While the first portion of the book feels like hanging out and sharing memories with an old friend, upon arriving at the second portion of the book, we find the fourth wall is firmly back in place. There, King reminds us, You’re the reader. I’m the author.

The second part of the book is On Writing, King’s how-to guide for writers. It is later revealed that King wrote this second portion while recovering from the life-altering accident that almost killed him, which could account for the change in tone. 

Because the sections are longer, reading this part of the book felt like a tougher slog than before. Even so, On Writing is peppered with personal anecdotes and King’s trademark humor that keep the reader’s interest and balance out the scholastic nature of the content.

King has certainly earned his stripes, but he’s never overbearing or pompous with his advice, generously sharing all the wisdom he’s got. He describes the “toolbox” every writer should have, stocked with vocabulary, grammar, and the elements of style, plus skill with description, dialogue, theme, plot, etc. 

He shares his own writing process and encourages the reader to find what works for them. Most importantly, he declares that there is no secret to becoming a successful writer, only hard work. It’s maybe not what writers want to hear, but he is emphatic.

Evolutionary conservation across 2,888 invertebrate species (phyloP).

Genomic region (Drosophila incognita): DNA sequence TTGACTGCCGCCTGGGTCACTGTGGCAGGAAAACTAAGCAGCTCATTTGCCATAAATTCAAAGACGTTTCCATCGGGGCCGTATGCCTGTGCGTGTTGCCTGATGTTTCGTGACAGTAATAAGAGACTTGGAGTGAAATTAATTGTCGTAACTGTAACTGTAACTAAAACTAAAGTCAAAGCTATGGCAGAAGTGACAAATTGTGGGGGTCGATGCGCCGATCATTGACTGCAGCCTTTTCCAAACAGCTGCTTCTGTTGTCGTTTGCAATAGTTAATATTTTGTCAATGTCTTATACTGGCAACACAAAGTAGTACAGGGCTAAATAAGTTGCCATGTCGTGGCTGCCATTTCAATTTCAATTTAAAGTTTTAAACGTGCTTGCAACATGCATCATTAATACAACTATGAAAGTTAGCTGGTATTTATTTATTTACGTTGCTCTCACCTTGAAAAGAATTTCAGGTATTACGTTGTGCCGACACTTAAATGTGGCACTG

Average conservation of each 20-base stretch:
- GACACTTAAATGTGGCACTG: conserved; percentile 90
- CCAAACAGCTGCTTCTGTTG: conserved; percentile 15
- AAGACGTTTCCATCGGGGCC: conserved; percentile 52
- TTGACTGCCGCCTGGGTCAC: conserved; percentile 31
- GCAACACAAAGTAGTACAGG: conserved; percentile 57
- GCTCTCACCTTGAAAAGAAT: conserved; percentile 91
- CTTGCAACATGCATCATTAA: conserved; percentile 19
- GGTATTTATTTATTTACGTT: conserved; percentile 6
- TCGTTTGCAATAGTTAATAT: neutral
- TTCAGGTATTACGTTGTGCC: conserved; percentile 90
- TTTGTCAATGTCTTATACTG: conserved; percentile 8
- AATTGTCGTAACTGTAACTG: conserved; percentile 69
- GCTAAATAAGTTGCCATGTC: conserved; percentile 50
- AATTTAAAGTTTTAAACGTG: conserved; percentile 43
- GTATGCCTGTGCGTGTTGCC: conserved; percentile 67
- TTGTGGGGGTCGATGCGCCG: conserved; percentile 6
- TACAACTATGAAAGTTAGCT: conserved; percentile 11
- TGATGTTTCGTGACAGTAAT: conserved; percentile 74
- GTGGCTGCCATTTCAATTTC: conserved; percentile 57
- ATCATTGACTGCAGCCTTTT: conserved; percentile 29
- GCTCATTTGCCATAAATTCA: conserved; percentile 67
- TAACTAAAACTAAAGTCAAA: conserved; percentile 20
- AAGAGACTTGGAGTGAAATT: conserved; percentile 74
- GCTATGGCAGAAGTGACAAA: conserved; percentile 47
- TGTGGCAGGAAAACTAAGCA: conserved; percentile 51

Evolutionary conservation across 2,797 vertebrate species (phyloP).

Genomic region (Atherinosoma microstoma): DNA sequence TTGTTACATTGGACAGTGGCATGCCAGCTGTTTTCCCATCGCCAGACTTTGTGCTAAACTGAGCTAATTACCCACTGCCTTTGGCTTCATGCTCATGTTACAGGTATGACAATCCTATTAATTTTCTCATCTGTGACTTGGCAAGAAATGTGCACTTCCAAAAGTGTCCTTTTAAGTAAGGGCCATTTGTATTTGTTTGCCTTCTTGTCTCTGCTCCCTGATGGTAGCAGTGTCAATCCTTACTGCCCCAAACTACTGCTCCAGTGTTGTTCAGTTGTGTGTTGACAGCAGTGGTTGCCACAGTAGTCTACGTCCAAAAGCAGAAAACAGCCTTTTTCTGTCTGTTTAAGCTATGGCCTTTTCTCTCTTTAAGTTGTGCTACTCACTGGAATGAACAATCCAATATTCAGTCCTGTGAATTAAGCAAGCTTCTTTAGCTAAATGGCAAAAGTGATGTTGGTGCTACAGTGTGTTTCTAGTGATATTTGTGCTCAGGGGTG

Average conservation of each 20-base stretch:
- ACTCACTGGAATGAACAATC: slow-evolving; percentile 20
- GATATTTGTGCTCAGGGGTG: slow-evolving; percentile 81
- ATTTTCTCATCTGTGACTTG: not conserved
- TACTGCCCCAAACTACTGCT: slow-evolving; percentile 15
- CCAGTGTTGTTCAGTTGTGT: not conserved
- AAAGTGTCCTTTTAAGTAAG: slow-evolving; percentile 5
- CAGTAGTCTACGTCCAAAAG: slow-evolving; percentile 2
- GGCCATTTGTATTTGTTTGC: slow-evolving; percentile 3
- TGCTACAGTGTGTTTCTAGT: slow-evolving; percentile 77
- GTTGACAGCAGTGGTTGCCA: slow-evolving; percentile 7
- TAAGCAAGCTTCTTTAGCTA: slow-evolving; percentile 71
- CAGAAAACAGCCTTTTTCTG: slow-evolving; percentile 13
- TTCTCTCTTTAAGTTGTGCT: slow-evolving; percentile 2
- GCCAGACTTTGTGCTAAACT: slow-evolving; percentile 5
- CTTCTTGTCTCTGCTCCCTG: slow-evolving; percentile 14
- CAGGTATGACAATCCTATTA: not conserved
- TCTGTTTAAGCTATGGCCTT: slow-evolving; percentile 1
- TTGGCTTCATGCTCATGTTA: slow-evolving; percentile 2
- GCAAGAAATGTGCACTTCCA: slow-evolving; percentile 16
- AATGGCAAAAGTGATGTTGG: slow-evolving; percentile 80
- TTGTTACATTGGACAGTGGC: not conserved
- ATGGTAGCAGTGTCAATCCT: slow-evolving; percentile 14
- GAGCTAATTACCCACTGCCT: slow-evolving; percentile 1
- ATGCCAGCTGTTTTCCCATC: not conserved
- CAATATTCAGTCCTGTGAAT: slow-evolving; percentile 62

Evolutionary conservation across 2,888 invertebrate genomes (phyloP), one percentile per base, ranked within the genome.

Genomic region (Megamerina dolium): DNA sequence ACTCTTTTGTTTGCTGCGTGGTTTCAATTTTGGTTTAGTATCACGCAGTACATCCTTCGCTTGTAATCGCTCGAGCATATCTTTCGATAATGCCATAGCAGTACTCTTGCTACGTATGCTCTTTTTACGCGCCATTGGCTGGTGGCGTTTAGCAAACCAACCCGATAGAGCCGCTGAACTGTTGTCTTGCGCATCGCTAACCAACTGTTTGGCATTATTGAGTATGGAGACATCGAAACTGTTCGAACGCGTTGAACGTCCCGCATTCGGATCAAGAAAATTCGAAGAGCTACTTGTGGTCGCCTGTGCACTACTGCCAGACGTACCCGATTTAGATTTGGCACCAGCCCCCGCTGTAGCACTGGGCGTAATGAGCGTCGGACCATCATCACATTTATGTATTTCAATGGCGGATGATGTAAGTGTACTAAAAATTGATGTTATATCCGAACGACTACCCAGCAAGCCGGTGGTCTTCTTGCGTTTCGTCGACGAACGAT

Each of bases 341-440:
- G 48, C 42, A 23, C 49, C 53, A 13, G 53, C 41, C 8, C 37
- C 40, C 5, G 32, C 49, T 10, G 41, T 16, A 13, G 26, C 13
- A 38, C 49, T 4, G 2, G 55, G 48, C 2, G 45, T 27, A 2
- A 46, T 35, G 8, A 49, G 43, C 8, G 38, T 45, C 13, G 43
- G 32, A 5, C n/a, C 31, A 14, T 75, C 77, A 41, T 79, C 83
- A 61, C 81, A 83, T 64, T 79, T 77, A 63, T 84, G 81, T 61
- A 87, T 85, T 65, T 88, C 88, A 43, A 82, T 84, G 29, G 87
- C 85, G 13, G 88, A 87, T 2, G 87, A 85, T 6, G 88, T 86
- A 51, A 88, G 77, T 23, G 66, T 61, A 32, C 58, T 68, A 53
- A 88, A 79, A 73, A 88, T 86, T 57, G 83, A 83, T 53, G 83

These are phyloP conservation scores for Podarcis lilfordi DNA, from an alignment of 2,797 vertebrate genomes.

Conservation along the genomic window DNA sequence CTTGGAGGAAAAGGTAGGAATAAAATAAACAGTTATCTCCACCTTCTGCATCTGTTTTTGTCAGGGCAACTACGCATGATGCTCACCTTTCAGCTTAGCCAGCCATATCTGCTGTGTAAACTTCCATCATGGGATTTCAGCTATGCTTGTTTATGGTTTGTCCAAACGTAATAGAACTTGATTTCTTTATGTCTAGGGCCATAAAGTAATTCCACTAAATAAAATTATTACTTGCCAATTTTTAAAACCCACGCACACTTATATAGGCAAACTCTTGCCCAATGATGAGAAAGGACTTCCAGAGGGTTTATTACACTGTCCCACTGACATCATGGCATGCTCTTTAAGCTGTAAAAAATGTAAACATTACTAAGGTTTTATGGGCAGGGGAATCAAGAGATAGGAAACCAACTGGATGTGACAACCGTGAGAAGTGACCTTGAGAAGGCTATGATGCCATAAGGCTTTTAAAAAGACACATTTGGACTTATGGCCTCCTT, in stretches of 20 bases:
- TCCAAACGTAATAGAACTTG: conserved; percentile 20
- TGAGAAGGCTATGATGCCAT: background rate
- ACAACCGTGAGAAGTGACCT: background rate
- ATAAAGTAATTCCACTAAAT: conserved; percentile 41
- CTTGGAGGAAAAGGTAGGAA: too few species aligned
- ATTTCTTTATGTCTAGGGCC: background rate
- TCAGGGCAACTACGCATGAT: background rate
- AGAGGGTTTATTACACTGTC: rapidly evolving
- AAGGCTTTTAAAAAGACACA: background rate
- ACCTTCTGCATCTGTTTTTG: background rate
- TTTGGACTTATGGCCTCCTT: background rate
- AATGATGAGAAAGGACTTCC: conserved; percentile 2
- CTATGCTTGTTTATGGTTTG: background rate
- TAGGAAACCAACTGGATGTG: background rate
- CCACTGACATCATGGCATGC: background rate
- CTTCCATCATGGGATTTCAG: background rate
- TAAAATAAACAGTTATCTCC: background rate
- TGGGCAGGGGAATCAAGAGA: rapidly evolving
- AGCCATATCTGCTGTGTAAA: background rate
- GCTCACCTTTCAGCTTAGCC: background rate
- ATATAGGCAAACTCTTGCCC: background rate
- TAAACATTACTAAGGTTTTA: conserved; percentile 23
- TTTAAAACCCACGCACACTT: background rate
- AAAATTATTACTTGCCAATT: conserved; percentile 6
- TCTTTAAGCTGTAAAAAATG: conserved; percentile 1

“If you want to be a writer, you must do two things above all others: read a lot and write a lot. There’s no way around these two things that I’m aware of, no shortcut.”

And so the holy man gives the pilgrim the answer that should have been obvious all along. But instead of the stereotypical ending where the pilgrim walks away abashed, shoulders slumped, this pilgrim is thrilled and inspired. 

I discovered that Stephen King is not some wild-eyed sadist, churning out horrific tales of blood and gore. He’s just a regular guy who had a typical childhood, loves his family, and faces the same struggles as anyone else. He also happens to love his craft and has worked hard to be the best. 

And as writers, we actually have a lot in common. “On Writing” validated some of my feelings about writing, and provided me with fresh perspectives and ideas to implement in my pursuit of a writing career. “On Writing” is full of nuggets of wisdom that can benefit any writer. 

I will end this review with one such nugget, issued forth by Stephen King like a Braveheart rallying his warriors, and hopefully it will inspire us all to bring nothing but our best to our writing.

“You can approach the act of writing with nervousness, excitement, hopefulness, or even despair–the sense that you can never completely put on the page what’s in your mind and heart. You can come to the act with your fists clenched and your eyes narrowed, ready to kick ass and take down names. You can come to it because you want a girl to marry you or because you want to change the world. Come to it any way but lightly. Let me say it again: you must not come lightly to the blank page.”